**Abstract**

Real World Assets (RWAs) tokenization is significantly transforming the landscape of decentralized finance (DeFi). By digitizing traditionally illiquid assets such as property, commodities, and financial instruments into digital tokens, this innovation unlocks liquidity in markets that were previously less accessible. This article delves into integrating RWA markets within Perpetual Decentralized Exchanges (DEXes), particularly examining the role of Ostium, an RWA-focused DEX. We focus on exploring the risk mitigation levers for assets with weak correlations, a key feature of Ostium's approach. Before we delve into the technical aspects, it's essential first to understand the broader promise and potential impact of RWAs in DeFi.

**Diverse Tokenization Applications**

Chaos Labs has previously done a deep dive on RWA Potential in the RWA Report. We briefly cover the use cases below before focusing on the RWA from a risk perspective.

**Tokenized Debt**

Various RWA protocols, like Ondo Finance and USDV, offer access to significant TradFi markets, such as US Treasury Bills and corporate bonds. Projects like TrueFi bring debt infrastructure on-chain, tokenizing assets like US Treasury Bills and creating opportunities for collaboration between DeFi and TradFi.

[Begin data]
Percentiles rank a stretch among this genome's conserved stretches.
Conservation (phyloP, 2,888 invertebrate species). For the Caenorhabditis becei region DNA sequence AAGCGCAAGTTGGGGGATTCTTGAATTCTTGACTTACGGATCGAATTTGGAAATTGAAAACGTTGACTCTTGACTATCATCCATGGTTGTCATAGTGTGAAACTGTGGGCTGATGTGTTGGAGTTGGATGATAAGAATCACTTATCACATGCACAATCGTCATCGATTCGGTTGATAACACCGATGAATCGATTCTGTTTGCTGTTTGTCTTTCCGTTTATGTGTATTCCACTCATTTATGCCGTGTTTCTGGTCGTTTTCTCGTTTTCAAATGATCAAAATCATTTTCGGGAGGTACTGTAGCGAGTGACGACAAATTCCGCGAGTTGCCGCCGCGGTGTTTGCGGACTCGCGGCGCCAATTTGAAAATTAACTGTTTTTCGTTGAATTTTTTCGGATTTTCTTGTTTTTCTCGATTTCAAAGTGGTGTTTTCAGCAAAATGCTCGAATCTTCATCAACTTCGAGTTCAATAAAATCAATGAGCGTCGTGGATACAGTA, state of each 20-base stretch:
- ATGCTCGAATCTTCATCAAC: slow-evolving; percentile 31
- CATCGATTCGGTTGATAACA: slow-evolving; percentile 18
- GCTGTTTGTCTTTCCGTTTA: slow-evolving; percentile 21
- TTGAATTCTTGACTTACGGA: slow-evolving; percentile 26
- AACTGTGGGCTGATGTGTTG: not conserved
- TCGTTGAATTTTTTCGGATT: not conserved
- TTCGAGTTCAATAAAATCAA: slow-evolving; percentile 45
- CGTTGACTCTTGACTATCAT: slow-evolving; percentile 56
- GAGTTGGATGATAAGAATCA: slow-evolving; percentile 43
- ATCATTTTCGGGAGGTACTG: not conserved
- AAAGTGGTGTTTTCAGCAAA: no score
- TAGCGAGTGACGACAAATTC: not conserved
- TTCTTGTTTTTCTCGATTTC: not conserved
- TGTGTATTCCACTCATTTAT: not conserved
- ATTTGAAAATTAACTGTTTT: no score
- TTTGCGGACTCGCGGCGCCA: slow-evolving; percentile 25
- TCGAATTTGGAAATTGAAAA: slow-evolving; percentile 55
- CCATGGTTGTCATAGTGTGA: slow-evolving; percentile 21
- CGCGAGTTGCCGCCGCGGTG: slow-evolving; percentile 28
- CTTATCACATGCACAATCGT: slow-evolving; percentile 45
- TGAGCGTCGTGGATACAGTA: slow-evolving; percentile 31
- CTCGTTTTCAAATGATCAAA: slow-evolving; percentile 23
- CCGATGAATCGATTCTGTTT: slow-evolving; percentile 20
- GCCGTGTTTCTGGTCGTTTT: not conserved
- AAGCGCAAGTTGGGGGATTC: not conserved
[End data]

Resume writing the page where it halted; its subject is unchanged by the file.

**Tokenized Equity**

Efforts to bring equities on-chain, such as the Mirror protocol and Binance's token tracking Tesla's stock price, have seen mixed results due to regulatory challenges. Aktionariat in Switzerland offers a platform for legal security tokens, indicating potential growth in this sector.

**RWA Lending**

Platforms like Centrifuge, Maple Finance, and Goldfinch highlight the evolution of lending in DeFi, connecting borrowers and investors through tokenized financial assets and NFTs and showcasing diverse yield options and global debt opportunities.

**Physical RWAs**

Tokenization extends to real estate and commodities, with platforms like RealT enabling fractional ownership in real estate and projects like Paxos and Tether pioneering digital gold. This democratizes investment and adds efficiency and transparency to these markets.

This article delves into the transformative impact of RWAs in DeFi, highlighting diverse applications and their potential to reshape the landscape of decentralized finance.

## RWA is Still Nascent

While there is growing interest in stablecoins and on-chain tokenized bonds, significant trading volumes in RWA markets, particularly in derivative markets that dominate on-chain trading, remain elusive.

This is where Ostium, a protocol dedicated to RWAs, steps in. Ostium is at the forefront of unlocking the deepest liquidity pools worldwide and integrating them into the DeFi ecosystem. The potential benefits of on-chain RWA exposure are immense, not just in terms of liquidity but also in risk mitigation.